Simon, Sarah v. Cooperative Educational Service Agency #5

Filing 92

Transmission of Amended Notice of Appeal, Amended Docketing Statement, Orders, Judgment and Docket Sheet to Seventh Circuit Court of Appeals re: 90 Amended Notice of Appeal, (Attachments: # 1 Amended Docketing Statement, # 2 Opinion and Order, # 3 Opinion and Order, # 4 Judgment, # 5 Docket Sheet) (lak)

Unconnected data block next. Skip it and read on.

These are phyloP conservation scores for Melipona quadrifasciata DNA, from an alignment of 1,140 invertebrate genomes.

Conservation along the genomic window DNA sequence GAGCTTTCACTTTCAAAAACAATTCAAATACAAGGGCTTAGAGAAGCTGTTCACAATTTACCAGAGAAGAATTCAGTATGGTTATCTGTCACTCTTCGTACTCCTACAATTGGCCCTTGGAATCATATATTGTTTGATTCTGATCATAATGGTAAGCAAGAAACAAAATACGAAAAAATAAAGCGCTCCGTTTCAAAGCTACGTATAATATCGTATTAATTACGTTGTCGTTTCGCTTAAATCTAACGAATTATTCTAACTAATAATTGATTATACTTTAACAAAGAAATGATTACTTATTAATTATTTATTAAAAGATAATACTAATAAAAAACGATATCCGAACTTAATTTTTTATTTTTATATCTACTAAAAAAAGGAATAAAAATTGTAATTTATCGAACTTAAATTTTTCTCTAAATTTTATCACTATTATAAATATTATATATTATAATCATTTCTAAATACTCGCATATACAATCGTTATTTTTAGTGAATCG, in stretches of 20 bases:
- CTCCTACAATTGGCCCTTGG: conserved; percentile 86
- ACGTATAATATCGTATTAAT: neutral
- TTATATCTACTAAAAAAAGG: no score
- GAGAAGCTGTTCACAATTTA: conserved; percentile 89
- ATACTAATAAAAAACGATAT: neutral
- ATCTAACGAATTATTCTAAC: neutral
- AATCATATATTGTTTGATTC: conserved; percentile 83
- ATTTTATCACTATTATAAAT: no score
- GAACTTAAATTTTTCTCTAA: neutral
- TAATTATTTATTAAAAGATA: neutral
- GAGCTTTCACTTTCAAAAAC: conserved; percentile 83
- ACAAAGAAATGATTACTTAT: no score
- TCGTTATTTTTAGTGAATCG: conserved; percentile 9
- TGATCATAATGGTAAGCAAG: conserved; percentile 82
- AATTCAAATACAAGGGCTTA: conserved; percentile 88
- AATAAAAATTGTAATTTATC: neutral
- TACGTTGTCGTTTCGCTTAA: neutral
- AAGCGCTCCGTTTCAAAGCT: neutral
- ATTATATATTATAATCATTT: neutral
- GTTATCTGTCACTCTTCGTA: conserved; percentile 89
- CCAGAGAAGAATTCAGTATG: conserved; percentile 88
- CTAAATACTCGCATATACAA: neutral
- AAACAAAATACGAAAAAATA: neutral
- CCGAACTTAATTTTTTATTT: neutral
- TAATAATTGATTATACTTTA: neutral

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IN THE UNITED STATES DISTRICT COURT FOR THE WESTERN DISTRICT OF WISCONSIN SARAH M. SIMON, Plaintiff, OPINION AND ORDER v. 18-cv-909-wmc COOPERATIVE EDUCATINOAL SERVICE AGENCY #5, Defendant. In this civil action, plaintiff Sarah Simon claimed that her former employer, Cooperative Educational Service Agency #5 (“CESA 5”), unlawfully interfered with her rights under the Family and Medical Leave Act (“FMLA”), 29 U.S.C. § 2601, et seq., and retaliated against her for exercising those rights. At summary judgment, the court concluded that plaintiff had failed to offer sufficient evidence of retaliation or interference based on CESA 5’s decision not to renew her contract of employment for the 2017-2018 school year or consider her for a new position, combined her old position with other, substantial duties. (Dkt. #42.) At the same time, the court found that material issues of disputed fact remained as to CESA 5’s possible liability for failing to return plaintiff to an equivalent position following her return from valid FMLA leave, as well as what remedy, if any, was available to plaintiff should CESA 5 be found liable. Following a bench trial and additional arguments by the parties, the court now finds that CESA 5 violated the FMLA by failing to return plaintiff to an equivalent position after her FMLA leave. As the court stated at trial, and reiterates here, it is clear that plaintiff was wronged: after her FMLA leave, CESA 5 not only refused to return her to her previous position, but instead parked her in a backwater position with materially fewer responsibilities until her contract ran out. Simon deserved better, and the law demanded better. Notwithstanding this finding of liability, however, plaintiff has not shown that there exists a remedy under the FMLA. In particular, having disclaimed a right to monetary relief, neither of plaintiff’s requests for equitable relief are available under the circumstances here. Accordingly, while the court finds that CESA 5 violated the FMLA and will enter declaratory judgment as also requested by plaintiff, no additional relief will be ordered, although plaintiff may move for an award of attorney’s fees under 29 U.S.C. § 2617(a)(3). FINDINGS OF FACT1 Defendant CESA 5 is a governmental entity based in Portage, Wisconsin, that provides services to some 35 surrounding public school districts. In July of 2014, plaintiff Sarah Simon was hired by CESA 5 as an “alternative program lead teacher” at REACH Academy, a school for elementary students with emotional and/or behavioral disabilities. REACH Academy provides a “seclusion classroom” setting, offering a specialized program in which students are not only pulled from their regular education classroom, they are pulled out of their home districts and placed in an alternative and separate classroom. In this position, Simon performed all the normal duties expected of a classroom teacher, including teaching the educational curriculum to her assigned students. She also A substantially more detailed set of facts are laid out in the court’s summary judgment decision. (Dkt. #42.) The following is a summary of facts necessary to resolve the remaining issues before the court. 1 2 had two, and sometimes three, paraprofessionals working under her. Simon organized and facilitated weekly staff meetings with these paraprofessionals, during which they discussed incidents from the previous week and planned for the upcoming week. A related aspect of her role was developing and coordinating the integrated education plans (“IEPs”) of her special education students. She would coordinate with each student’s home school district to determine the student’s present level of academic and functional abilities, and their goals. The home school district would provide the relevant documentation, and Simon would then run the IEP meetings. Of course, once the IEPs were developed and put in place, Simon had to follow the goals and plan included in the IEP. In addition to IEPs, Simon regularly communicated with students’ home school districts on various other matters. Any time there was a behavior incident, she would report it to the home district. She would also communicate good news in an attempt to stay connected with everyone involved with the child and to balance negative messages with positive ones. Simon similarly worked with various individuals and agencies outside of the school. In particular, because she had several students who were assigned social workers, Simon worked closely with them to make sure the students’ support systems were combined and coordinated. Simon also worked with the Columbia County Sheriff’s Department to the extent that law enforcement should be needed at the building. In doing so, Simon attended meetings at the sheriff’s department to discuss the students in the program, their needs, and how best to support them if law enforcement were called. 3 Simon received a generally positive performance review after her first year, and CESA 5 renewed her contract for the 2015-16 school year, and then again for the 201617 school year. Her salary for the 2016-17 year was $48,554.35. On October 17, 2016, however, Simon suffered a concussion during a physical altercation with a REACH student, for which she had to leave work to go to the emergency room. The following day, Simon was unable to return to work due to ongoing symptoms from her concussion, and she emailed Michele Baillies, a CESA 5 human resources employee, about the incident and her concussion diagnosis. That same day Mike Koltes - the CESA 5 director of business services -- also learned about Simon’s concussion. Koltes testified that he knew a concussion qualified as a serious health condition under the FMLA at the time he learned of Simon’s injury, although he did not offer her FMLA leave. On October 19, 2016, Simon provided Bailies and other CESA 5 administrators with a formal note from her doctor stating that she was unable to work due to her injury. Simon was then placed on workers’ compensation leave. By October 31, Simon’s doctor permitted her to return to part-time, light duty work; and on November 24, she was cleared to return to a full work schedule with no restrictions. However, CESA 5 did not permit Simon to return to her pre-leave position as a lead teacher at REACH Academy. Instead, at some point before November 24, its business director Koltes and others had determined returning Simon to her position at REACH would be an “unreasonable risk.” As a result, Simon was placed as a special education teacher at Rusch Elementary School in the Portage School District. Koltes also informed Simon that she would not be returned to her position 4 at REACH; rather, she would stay at the Portage School District for the remainder of the school year, although her salary and benefits were unchanged. For the remainder of the fall 2016 semester, Simon continued to work at Rusch Elementary School. Then, after the winter break, in January 2017 Simon was assigned to two different buildings withing the Portage School District -- Rusch and Woodridge Primary School. In this new role, Simon supported her students’ case managers. Every morning at Woodridge, Simon was given a schedule of kids to support in a classroom or in a resource room, and every afternoon at Rusch, she was assigned a single student to support the remainder of the day. Simon’s new role did not involve lesson planning, evaluation, reporting, or direct education, nor was she permitted to communicate with students’ families, as all communication had to go through each child’s case manager. Simon also did not have paraprofessionals at her disposal or significant input in developing students’ IEPs. Rather, she was simply expected to follow them. She also attended only one IEP meeting in her new role, and even then, only because a student was being considered for REACH, and they wanted her opinion due to her familiarity with the program. Indeed, Simon described her participation at that meeting as “pretty much a paraprofessional role.” For all these reasons, Simon convincingly testified that her new position as a special education teacher at the Portage School District did not match with the formal written job description. In particular, contrary to the written description, Simon explained that she was not involved with screenings, evaluations, meetings, IEP development, maintenance of enrollment records, communication with parents, creation of lesson plans, curriculum development, or professional development activities. 5 In February of 2017, Simon was further informed that her old position at REACH was being eliminated, and in April of 2017 she received a final notice of contractnonrenewal from CESA 5, at which point she began looking for jobs for the next year. Although she saw that CESA 5 had two special education teaching positions available, she decided not to apply for them due to her understandable level of distrust with CESA 5 at the time. Instead, she applied for, and was ultimately hired to work full time at Woodridge Primary School as a special education teacher, where she continues to work through the date of the trial. In her current position, Simon has a caseload of twelve kindergarten and first-grade kids, as well as several, assisting paraprofessionals at her disposal. Presently, Simon also has more significant responsibilities then she did when she first joined the Portage School District -- for example, she now engages in lesson planning and is responsible for the creation and maintenance of her students’ IEPs. Still, Simon was clear that she viewed this position as a “step down” from her former job at REACH Academy. In particular, she testified that her “passion” is working with kids with special needs and emotional behavior disorders, but because of the young age of her current students, such emotional and behavioral issues are generally not present or not yet developed. Meanwhile, no one was hired to replace Simon at REACH Academy after her absence in October 2016. Instead, Elizabeth Arnold, the lead teacher for a related program, the “Columbia Marquette Adolescent Needs School (“COMAN”), filled in and served as lead teacher for both schools. COMAN is located in the same building as REACH and serves middle and high school students with similar emotional and/or behavior disabilities 6 as those at REACH. After determining that combining the positions was successful, CESA 5 officially combined the REACH/COMAN position in the spring of 2017, and offered Arnold a contract for the position. In particular, Koltes received feedback that with the combined position there was a much smoother work flow for the entire structure of the programs and that student growth was greater. Arnold has served as the lead teacher for both programs since that time. In addition to the other services provided public school districts in its area, CESA 5 now operates a total of seven, alternative education programs. As of the date of the trial, there were no vacancies in any of their teaching staff for these programs, although on average a teacher in one of these programs is replaced every couple years. OPINION I. Liability for Interference The stated purpose of the FMLA is, inter alia, “to entitle employees to take reasonable leave for medical reasons.” 29 U.S.C. § 2601(b). In accordance with this goal, the FMLA entitles any eligible employee to twelve weeks of leave in a one-year period if suffering from a serious health condition that renders her unable to perform her job. 29 U.S.C. § 2612(a)(D). Moreover, it is unlawful for an employer to interfere with an employee’s attempt to exercise her rights under the FMLA. 29 U.S.C. § 2615(a)(1). To prevail on an FMLA interference claim, a plaintiff must prove that: “(1) she was eligible for the FMLA’s protections; (2) her employer was covered by the FMLA; (3) she was entitled to take leave under the FMLA; (4) she provided sufficient notice of her intent to 7 take leave; and (5) her employer denied her FMLA benefits to which she was entitled.” Goelzer v. Sheboygan Cty., 604 F.3d 987, 993 (7th Cir. 2010). Defendant does not dispute the existence of the first three elements. As to the notice element, an employee has a duty to “provide notice to the employer as soon as practicable under the facts and circumstances of the particular case.” 29 C.F.R. § 825.303(a). The notice should “provide sufficient information for an employer to reasonably determine whether the FMLA may apply to the leave request,” and the employee “must specifically reference either the qualifying reason for leave or the need for FMLA leave.” § 825.303(b). Importantly, however, “the employee need not expressly assert rights under the FMLA or even mention the FMLA.” Id. As the Seventh Circuit has explained, the “regulations repeatedly emphasize that it is the employer's responsibility to determine the applicability of the FMLA and to consider requested leave as FMLA leave.” Price v. City of Fort Wayne, 117 F.3d 1022, 1026 (7th Cir. 1997) (emphasis added). The notice also need not be contained in one single communication; a court may consider multiple communications to determine whether the employer was given adequate notice. See Burnett v. LFW Inc., 472 F.3d 471, 481 (7th Cir. 2006) (holding that plaintiff’s declaration that he was “sick” and “wanted to go home” should be taken in the context of employer’s knowledge of plaintiff’s previous medical history when considering the adequacy of employee’s notice under the FMLA). For this reason, the court found at summary judgment that plaintiff had “presented overwhelming evidence of adequate notice to CESA 5 under the FMLA,” although the court did not definitively resolve the issue of notice as only defendant moved for summary 8 judgment. (12/30/19 Op. & Order (dkt. #42) 8-9.) With the issue now ripened at trial, the court finds that plaintiff met her burden of providing adequate notice under the FMLA. In particular, plaintiff has shown that Bailies and Koltes were informed just one day after her injury of both Simon’s concussion and her inability to return to work. One day later (and only two days after her injury), Simon further presented administrators at CESA 5 with a doctor’s note confirming that she was unable to work due to her concussion. She was then placed on workers’ compensation leave, but inexplicably not on FMLA leave. At minimum, therefore, Simon provided prompt and sufficient information for CESA 5 to determine that the FMLA might apply to her leave request. Accordingly, she has satisfied this fourth element. The final element of plaintiff’s claim is the denial of FMLA-protected benefits. Specifically, the Act states that eligible employees who take FMLA leave: shall be entitled, on return from such leave -(A) to be restored by the employer to the position of employment held by the employee when the leave commenced; or (B) to be restored to an equivalent position with equivalent employment benefits, pay, and other terms and conditions of employment. 29 U.S.C. § 2614(a)(1) (emphasis added). There is no dispute that plaintiff was not restored to her post-leave position as a lead teacher at REACH Academy. Therefore, the remaining question is whether Simon’s placement as a special education teacher in the Portage School District was an equivalent position. “The test for equivalence is strict.” Breneisen v. Motorola, Inc., 512 F.3d 972, 977 (7th Cir. 2008). Under the terms of the FMLA quoted above, a job is “equivalent” if it 9 has “equivalent employment benefits, pay, and other terms and conditions of employment.” 29 U.S.C. § 2614(a)(1)(B). The regulations further specify that an equivalent position “must involve the same or substantially similar duties and responsibilities, which must entail substantially equivalent skill, effort, responsibility, and authority.” 29 C.F.R. § 825.215(a). Even if provided the same salary and benefits, therefore, the Seventh Circuit has held that a new position with “less prestige and visibility” and different responsibilities is still not an “equivalent” position. Breneisen, 512 F.3d at 977. Similarly, this court has explained that a “loss of management responsibilities could be sufficient in itself to show that [a plaintiff] was not returned to an equivalent job.” Arrigo v. Link Stop, Inc., 975 F. Supp. 2d 976, 987 (W.D. Wis. 2013). Still, the equivalence requirement does not extend to “de minimis, intangible, or unmeasurable aspects of the job.” 29 C.F.R. § 825.215(f). As discussed in detail in the findings of fact above, Simon’s post-leave placement at the Portage School District was simply not an equivalent position. It involved significantly less responsibility, independence, discretion, and management of others. These differences were far more than de minimis, placing her in a position more akin to a paraprofessional, rather than the teaching and key administrative roles she previously held as REACH Academy’s lead teacher. Thus, although her salary and benefits remained the same, the significant difference in the “terms and conditions” of Simon’s employment rendered her post-leave job not equivalent under the FMLA.2 The court acknowledges that, “if an employee's position is eliminated while he is on FMLA leave for reasons unrelated to the taking of leave, he has no right to reinstatement.” Breneisen, 512 F.3d at 978. However, where an employer had no business justification for eliminating the absent 2 10 II. Remedy Having concluded that CESA 5 violated the FMLA, however, the court is confronted with the far more difficult question of an appropriate remedy. At the outset, the court will grant plaintiff’s request for a declaration that defendant violated the FMLA when it refused to return her to her previous or an equivalent position after her leave. (See Compl. (dkt. #1) 8.) The FMLA does not provide for monetary damages other than those expressly described in the statute itself, and plaintiff does not otherwise argue that she is owed monetary damages.3 (See dkt. #19, 49, 58.) Instead, plaintiff has proposed two possible employee’s position or redistributing his responsibilities apart from a need to “work through” the employee’s leave, he is entitled to reinstatement. Id. Here, the position of REACH Lead Teacher was not formally eliminated until the spring of 2017 -- months after Simon returned from her leave -- when it was combined with the COMAN Lead Teacher position. And regardless, Simon has shown that the REACH Lead Teacher position would not have been eliminated (or rather, her duties would not have been distributed to Arnold, the COMAN Lead Teacher) if she had not taken leave, as the only reason for the change was a response to Simon’s leave. Monetary damages available under the FMLA are: compensatory damages equal to the amount of wages, salary, employment benefits, or other compensation the employee was denied or lost; any actual monetary losses sustained by the employee as a direct result of the violation; interest; and additional liquidated damages. 29 U.S.C. § 2617(a)(1). Although this court would have ordered at least nominal damages as a matter of equity in light of the injury done by defendants in placing her in essentially a teacher’s aid position after returning from FMLA leave and a lead teacher role, the general weight of authority cautions against such an award. E.g., Walker v. United Parcel Service, Inc., 240 F.3d 1268, 1277-78 (10th Cir. 2001) (“Because nominal damages are not included in the FMLA's list of recoverable damages, nor can any of the listed damages be reasonably construed to include nominal damages, Congress must not have intended nominal damages to be recoverable under the FMLA.”); Montgomery v. Maryland, 72 F. App'x 17, 19 (4th Cir. 2003) (“emotional distress [damages] . . . along with nominal and consequential damages, [are] not covered under the [FMLA]”); Spurlock v. Postmaster General, 19 F. App’x 338, 340 (6th Cir. 2001) (“Under the FMLA, nominal damages may not be awarded.”); Colburn v. Parker Hannifin/Nichols Portland Div., 355 F. Supp. 2d 566, 568 (D. Me. 2005) aff’d 429 F.3d 325 (1st Cir. 2005) (“no nominal or consequential damages are available” under the FMLA); Ehlerding v. Am. Mattress & Upholstery, Inc., 208 F. Supp. 3d 944, 953 (N.D. Ind. 2016) (“[I]t is clear (and Plaintiff concedes as much) that punitive damages, nominal damages, and damages for emotional distress are not available under the FMLA.”); Webb v. Cty. of Trinity, 734 F. Supp. 2d 1018, 1031 (E.D. Cal. 2010) (the FMLA 3 11 remedies: (1) instatement to the next position available that fits her qualifications and is equivalent to the position she held at the time her claim accrued; or (2) an order requiring CESA 5 to train its administrative personnel in employers’ obligations and employees’ rights under the FMLA. (See dkt. #49, 58.) In contrast, defendant maintains that no relief is appropriate. Plaintiff bears the burden of establishing that her requested remedy is appropriate. Rice v. Sunrise Express, Inc., 209 F.3d 1008, 1018 (7th Cir. 2000). As a general principle, “[e]quity suffers not a right to be without a remedy.” CIGNA Corp. v. Amara, 131 S. Ct. 1866, 1879 (2011). Moreover, as plaintiff points out, the FMLA provides that an employer who violates the Act shall be liable “for such equitable relief as may be appropriate, including employment, reinstatement, and promotion.” 29 U.S.C. § 2617(a)(1)(B). However, there is no “right” to equitable remedies, and a “plaintiff’s claim to such a remedy may have to yield to competing considerations.” Avitia v. Metro. Club of Chicago, Inc., 49 F.3d 1219, 1231 (7th Cir. 1995). does not allow for “recovery of nominal, punitive, [or] non-economic damages”); Coleman v. Potomac Elec. Power Co., 281 F. Supp. 2d 250, 254 (D.D.C. 2003) (“nominal damages, or damages for emotional distress-are not recoverable” under the FMLA); Tuhey v. Illinois Tool Works, Inc., No. 17 C 3313, 2017 WL 3278941, at *2 (N.D. Ill. Aug. 2, 2017) (“The remedies available under the FMLA do not include . . . nominal damages.”). Although the Act does authorize “appropriate” equitable relief, 29 U.S.C. § 2617(a)(1)(B), the Seventh Circuit has also held in the Title VII context (before Title VII was amended by Congress to permit damages) that nominal damages may not be awarded as a form of equitable relief. Bohen v. City of E. Chicago, Ind., 799 F.2d 1180, 1184 (7th Cir. 1986); but see Bayer v. Neiman Marcus Grp., Inc., 861 F.3d 853, 873 (9th Cir. 2017) (holding that the Americans with Disabilities Act, 42 U.S.C. § 12203, “authorizes courts to award nominal damages as equitable relief when complete justice requires”). Moreover, plaintiff never specifically requested nominal damages. See Arizonans for Off. Eng. v. Arizona, 520 U.S. 43, 60 (1997) (criticizing Ninth Circuit for extracting a nominal damages claim to save a case from mootness where complaint asserted only a “general prayer for relief”). For all these reasons, the court will not enter a nominal damage award. 12 Here, defendant argues that plaintiff is unable to show that she was “prejudiced” by the alleged FMLA violation and so she is not entitled to relief. (Def.’s Br. (dkt. #51) 2-4.) Specifically, since “[p]laintiff agrees that her wages and compensation were not adversely affected by her assignment to the Portage School District in November 2016,” defendant asks, “what is the harm that Plaintiff suffered?” and responds that “[t]he simple answer is none.” (Id. at 3.) The principle that a plaintiff must show prejudice to recover under the FMLA was set down by the U.S. Supreme Court in Ragsdale v. Wolverine World Wide, Inc., 535 U.S. 81 (2002). In that case, the Court considered whether an employer who provided plaintiff with thirty weeks of leave was required to provide her with an additional twelve weeks because the employer did not designate the initial leave as FMLA leave. Id. at 88-89. The Court concluded that no remedy was available because the employer’s failure to provide notice did not prejudice the employee’s FMLA right to take twelve weeks of leave. Id. at 89. Here, however, Simon has both alleged and proven prejudice: because of CESA 5’s failure to reinstate her to pre-leave or an equivalent position, she had to work at a job that was below her professional capacity and involved fewer and substantially less meaningful responsibilities than her pre-leave position. The holding in Ragsdale was not, as defendant appears to suggest, that a plaintiff must show some kind of monetary loss; rather, it stands for the proposition that to state an FMLA claim, a plaintiff must show a “real impairment of [her] rights.” Ragsdale, 535 U.S. at 90. In Ragsdale, the employer’s inadequate notice did not result in a “real impairment,” since plaintiff actually received thirty weeks of leave, 13 rather than the twelve the Act requires. Id. In contrast, here plaintiff’s right to be reinstated in her pre-leave or an equivalent position was impaired after being placed in a decidedly inferior position to the one held before taking FMLA leave. In sum, plaintiff sufficiently alleged and proved prejudice, and her interference claim is not barred from seeking FMLA relief under Ragsdale. See also Evans v. Books-A-Million, 762 F.3d 1288, 1296 (11th Cir. 2014) (“The Supreme Court in Ragsdale did not suggest, much less conclude, that ‘prejudice’ in the FMLA context is synonymous with ‘legal damages.’”). Defendant additionally argues that “[p]laintiff’s claim for equitable relief relates to a finite period of time that has come and gone (November 2016 to June 2017).” (Def.’s Br. (dkt. #51) 5.) Since Simon’s employment contract with CESA 5 ended in June 2017, defendant suggests that it is no longer possible for the court to fashion “make whole” relief. (Id.) Defendant’s argument is based on the premise that equitable relief should place a plaintiff in the same -- not in a better -- position than she would have been in had the violation not occurred. See Harper v. Godfrey Co., 45 F.3d 143, 149 (7th Cir. 1995). While any equitable remedy should be tailored to fit the injury suffered, Ragsdale, 535 U.S. at 89, courts are often confronted with changed circumstances that make it difficult, if not impossible, to place a plaintiff in the exact same position. E.g., Traxler v. Multnomah Cty., 596 F.3d 1007, 1012 (9th Cir. 2010) (front pay “as an alternative to reinstatement” is an available equitable remedy under the FMLA where reinstatement would not be appropriate). Thus, the question remains as to the appropriateness of plaintiff’s requested relief on the specific facts of this case. As to plaintiff’s request for instatement, factors to consider 14 are: (1) the effect on innocent employees who may be “bumped” to accommodate the plaintiff’s instatement or reinstatement, Doll v. Brown, 75 F.3d 1200, 1205 (7th Cir. 1996); (2) administrative costs, including the time and money of litigants and judges devoted to administering a continuing remedy, Avitia, 49 F.3d at 1231; (3) reduction in enterprise’s productivity caused by “locking parties into an unsatisfactory employment relation,” id.; (4) the relationship between the employer and plaintiff and whether the relationship was acrimonious, McKnight v. Gen. Motors Corp., 973 F.2d 1366, 1368 (7th Cir. 1992); and (5) whether the plaintiff is gainfully employed in her field of work at comparable level of pay, Sheils v. Gatehouse Media, Inc., No. 12 CV 2766, 2015 WL 6501203, at *11 (N.D. Ill. Oct. 27, 2015). For reasons already explained in the court’s summary judgment decision, these factors caution strongly against instatement. To begin, Koltes credibly testified that there were no available teaching positions at CESA 5, suggesting that an innocent employee would have to be bumped to accommodate plaintiff’s request. Further, Simon testified that she did not apply for more equivalent positions as they opened at CESA 5 due to her “distrust” of them, although she apparently feels differently now. Finally, Simon has obtained gainful employment as a special education teacher at Portage School District. Although not her dream job, it is generally in her chosen field and has comparable responsibilities as her former position at REACH. Accordingly, the court finds that instatement is not an appropriate remedy under all the circumstances here. Nor is plaintiff’s request to order defendant’s employees to undergo additional FMLA training appropriate on the facts here. Certainly, the evidence presented at trial 15 shows that CESA 5 and its administrators lacked an adequate understanding of Simon’s rights under the FMLA. In particular, CESA 5 should have recognized that Simon qualified for leave as a result of her on-the-job accident and her more than adequate notice. (Dkt. #42.) Yet CESA 5 maintained throughout this case that her leave did not qualify under the FMLA because she did not invoke the FMLA in her request for leave. Even at trial, Koltes remained under the impression that Simon did not “technically” take FMLA leave. Almost as disturbing, CESA 5 plainly did not understand what constituted an “equivalent” position, as Simon was placed in a job with substantially fewer responsibilities under materially different terms and conditions from the one she left after being injured on the job. That said, Simon no longer works directly for CESA 5, and so any training ordered by this court would provide no direct remedy to plaintiff’s wrong. See Hickey v. Protective Life Corp., 988 F.3d 380, 387-88 (7th Cir. 2021) (explaining that it is necessary to have a “connection between harm and recovery under the FMLA”).4 Additionally, plaintiff has pointed to no case in which a court has ordered training as a remedy to an FMLA violation, further cautioning against such an award. Thus, ordering FMLA training is not an appropriate remedy under the circumstances. Hopefully, however, this opinion and order Although the school district employing plaintiff appears to be within CESA 5’s service area, meaning it no doubt works closely with that district with respect to a variety of services, the court is unable to find that this possible, indirect benefit to plaintiff is sufficient to justify equitable relief on this record. 4 16 will send a message to the defendant that it must better understand and fully respect its employees’ FMLA rights.5 ORDER IT IS ORDERED that: 1) Plaintiff’s request for declaratory judgment finding that defendant CESA 5 violated the FMLA by failing to return her position or to an equivalent position is GRANTED. 2) Plaintiff’s request for further equitable relief is DENIED. 3) Plaintiff may have until June 21, 2021, to seek its attorney fees and costs under 29 U.S.C. § 2617(a)(3), including providing the court with any retainable agreements with counsel, all billings, invoices and attorney time records. Defendant may have 21 days to oppose that request, including providing the court its agreement with counsel, all billings, invoices and attorney time records. Entered this 21st day of May, 2021. BY THE COURT: /s/ ______________________ WILLIAM M. CONLEY District Judge Having denied monetary and injunctive relief, the court has considered whether the present case is rendered moot. Specifically, the Supreme Court has explained that “a case ‘becomes moot only when it is impossible for a court to grant any effectual relief whatever to the prevailing party.’” See Chafin v. Chafin, 568 U.S. 165, 172 (2013) (quoting Knox v. Serv. Emps. Int'l Union, Loc. 1000, 567 U.S. 298, 307 (2012)). Here, although plaintiff’s requested relief is not appropriate, it is not “impossible,” and thus continues to present a sufficiently concrete interest to satisfy the mootness requirement. Moreover, in addition to her request for injunctive relief, plaintiff has requested a declaration that her rights were violated, and such a request may satisfy the case-or-controversy requirement where, under all the circumstances, the facts “show that there is a substantial controversy, between parties having adverse legal interests, of sufficient immediacy and reality to warrant the issuance of a declaratory judgment.” MedImmune, Inc. v. Genentech, Inc., 549 U.S. 118, 127 (2007). 5 17